Sunday, November 2, 2008

Guimard's Cabinet in Majorelle's Blue Studio

In the bustling Moroccan city of Marrakech, there's an oasis of calm and exotic foliage known as the Jardin Majorelle. Originally the residence of the French painter Jaques Majorelle; this unique property embodies the spirit of an Islamic palace and the bold theatrics of Art Deco. Reflecting pools, courtyard fountains and an extensive collection of tropical plants from around the world frame Majorelle's house and the infamous Blue Studio, where the artist once painted.

Jaques Majorelle was the son of well-known Art Nouveau furniture maker Louis Majorelle, who was a key member in the influential French Nancy School. In the early 1900's, the Nancy School brought artists, architects and industrialists together who sought to promote Art Nouveau and ensure a high standard of quality in the decorative arts.

Louis' dedication to the arts was soon shared by his son Jaques, who studied at the Ecole des Beaux-Arts and later on, at the Academie Julien. Jaques established himself as a painter and took much of his artistic inspiration from his travels to the south, beginning in Spain and eventually leading to Northern Africa and beyond. In 1919, Jaques moved to Morocco and eventually took up residence in Marrakech at the Jardin Majorelle.

Nearly a decade after his move to the Jardin Majorelle, Jaques commissioned architect Paul Sinoir to design a vast workshop that would become known as the infamous Blue Studio where Jaques spent his days working in watercolor. Drawing from French Colonial architecture and Islamic vernacular architecture, Sinoir created an Art Deco villa inspired by Le Corbusier and the Bahia Palace of Marrakech. As the name implies, the facade of the Blue Studio is a shade of electric blue now internationally recognized as "Majorelle Blue". Long balconies skirted by horizontal tubular steel railings are shaded by cantilevered planes jutting out toward the landscape. Meanwhile, gorgeous carved plaster work, spindly columns and ornate arches blend an Islamic aesthetic into the Art Deco architecture, which makes for a playful crossing of cultures.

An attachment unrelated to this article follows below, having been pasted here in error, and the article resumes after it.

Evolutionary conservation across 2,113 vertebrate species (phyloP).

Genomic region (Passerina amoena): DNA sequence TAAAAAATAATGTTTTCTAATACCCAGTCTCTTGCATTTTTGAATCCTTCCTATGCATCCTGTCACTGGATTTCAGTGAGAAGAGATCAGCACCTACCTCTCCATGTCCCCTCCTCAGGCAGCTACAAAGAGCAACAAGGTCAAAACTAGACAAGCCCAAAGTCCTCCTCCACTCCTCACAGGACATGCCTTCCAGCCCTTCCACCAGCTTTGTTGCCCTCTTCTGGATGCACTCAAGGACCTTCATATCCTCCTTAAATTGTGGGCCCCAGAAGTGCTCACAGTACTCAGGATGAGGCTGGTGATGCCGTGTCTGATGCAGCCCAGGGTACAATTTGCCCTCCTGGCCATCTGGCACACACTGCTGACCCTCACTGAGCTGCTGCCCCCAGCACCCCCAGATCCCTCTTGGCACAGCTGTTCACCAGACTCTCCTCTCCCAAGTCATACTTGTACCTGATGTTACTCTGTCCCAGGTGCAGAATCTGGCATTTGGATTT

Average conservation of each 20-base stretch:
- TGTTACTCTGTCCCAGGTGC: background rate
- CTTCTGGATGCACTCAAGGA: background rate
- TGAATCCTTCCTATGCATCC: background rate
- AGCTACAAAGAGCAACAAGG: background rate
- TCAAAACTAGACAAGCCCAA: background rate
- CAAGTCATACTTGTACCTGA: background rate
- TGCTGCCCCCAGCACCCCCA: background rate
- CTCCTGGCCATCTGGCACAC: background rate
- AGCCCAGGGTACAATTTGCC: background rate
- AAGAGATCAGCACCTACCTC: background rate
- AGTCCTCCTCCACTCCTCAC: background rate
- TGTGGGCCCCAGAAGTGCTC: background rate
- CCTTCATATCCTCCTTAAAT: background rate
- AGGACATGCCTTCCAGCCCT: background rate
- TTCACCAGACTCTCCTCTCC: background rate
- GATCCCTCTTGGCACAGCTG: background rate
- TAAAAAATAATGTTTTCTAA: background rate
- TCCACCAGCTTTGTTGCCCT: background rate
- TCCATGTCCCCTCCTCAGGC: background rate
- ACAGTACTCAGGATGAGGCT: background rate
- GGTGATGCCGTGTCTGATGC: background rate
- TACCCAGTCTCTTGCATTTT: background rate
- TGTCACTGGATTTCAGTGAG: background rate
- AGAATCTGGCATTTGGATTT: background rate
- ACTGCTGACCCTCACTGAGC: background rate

As one looks to the second floor of the Blue Studio where the current Art Nouveau exhibit floods into the master suite, the work of Louis Majorelle is displayed alongside pieces by his peers from the Art Nouveau movement. Hector Guimard's cabinet is one piece in particular that resonates with Sinoir's architecture as if it grew from the foundation. Vertical tendrils mimic spindly columns, as outstretched cabinetry parallels cantilevered roofing. Large planes of mirrored glass reflect banded windows and carved wood nods to carved plaster in an overwhelming appreciation for plant life. Perhaps this comparison is only natural as one examines Art Nouveau and it's inclination to pull from the Orient to create an innovative, industrial and organic designs, which ultimately stem from a European perspective. This summation could be applied to Paul Sinoir and his Blue Studio, and it is a pleasure to experience Art Nouveau as an added layer to this multi-cultural applique.

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Contrasting Building: MGM's stage 26 in Culver City, CA stands in clear contrast to the Blue Studio. Stage 26's function as a movie set requires a somewhat generic facade (in this case a brick box), which is far from the bright blue Art Deco/Islamic palace facade of the Blue Studio.

Stage 26 is a building that directs inwards toward the interior set where all of the action takes place, while the Blue Studio opens up towards the surrounding grounds through outstretched cantilevered roofing, large openings and broad balconies.

Similar Building: Greensboro North Carolina's Italian mansion known as "Blandwood" is a fine example of the crossing of cultures through design.  Not unlike the Blue Studio, Blandwood sits surrounded by heritage plantings and a carefully managed flower garden.  Both buildings open up to their respective landscapes through large openings and outstretched gestures in stucco. 
Blandwood's many arched arcades flanking either side of it's towered entrance, are similar to the arches that support balconies throughout the Blue Studio, which give credit to the Italian and Islamic design influences taking place.  

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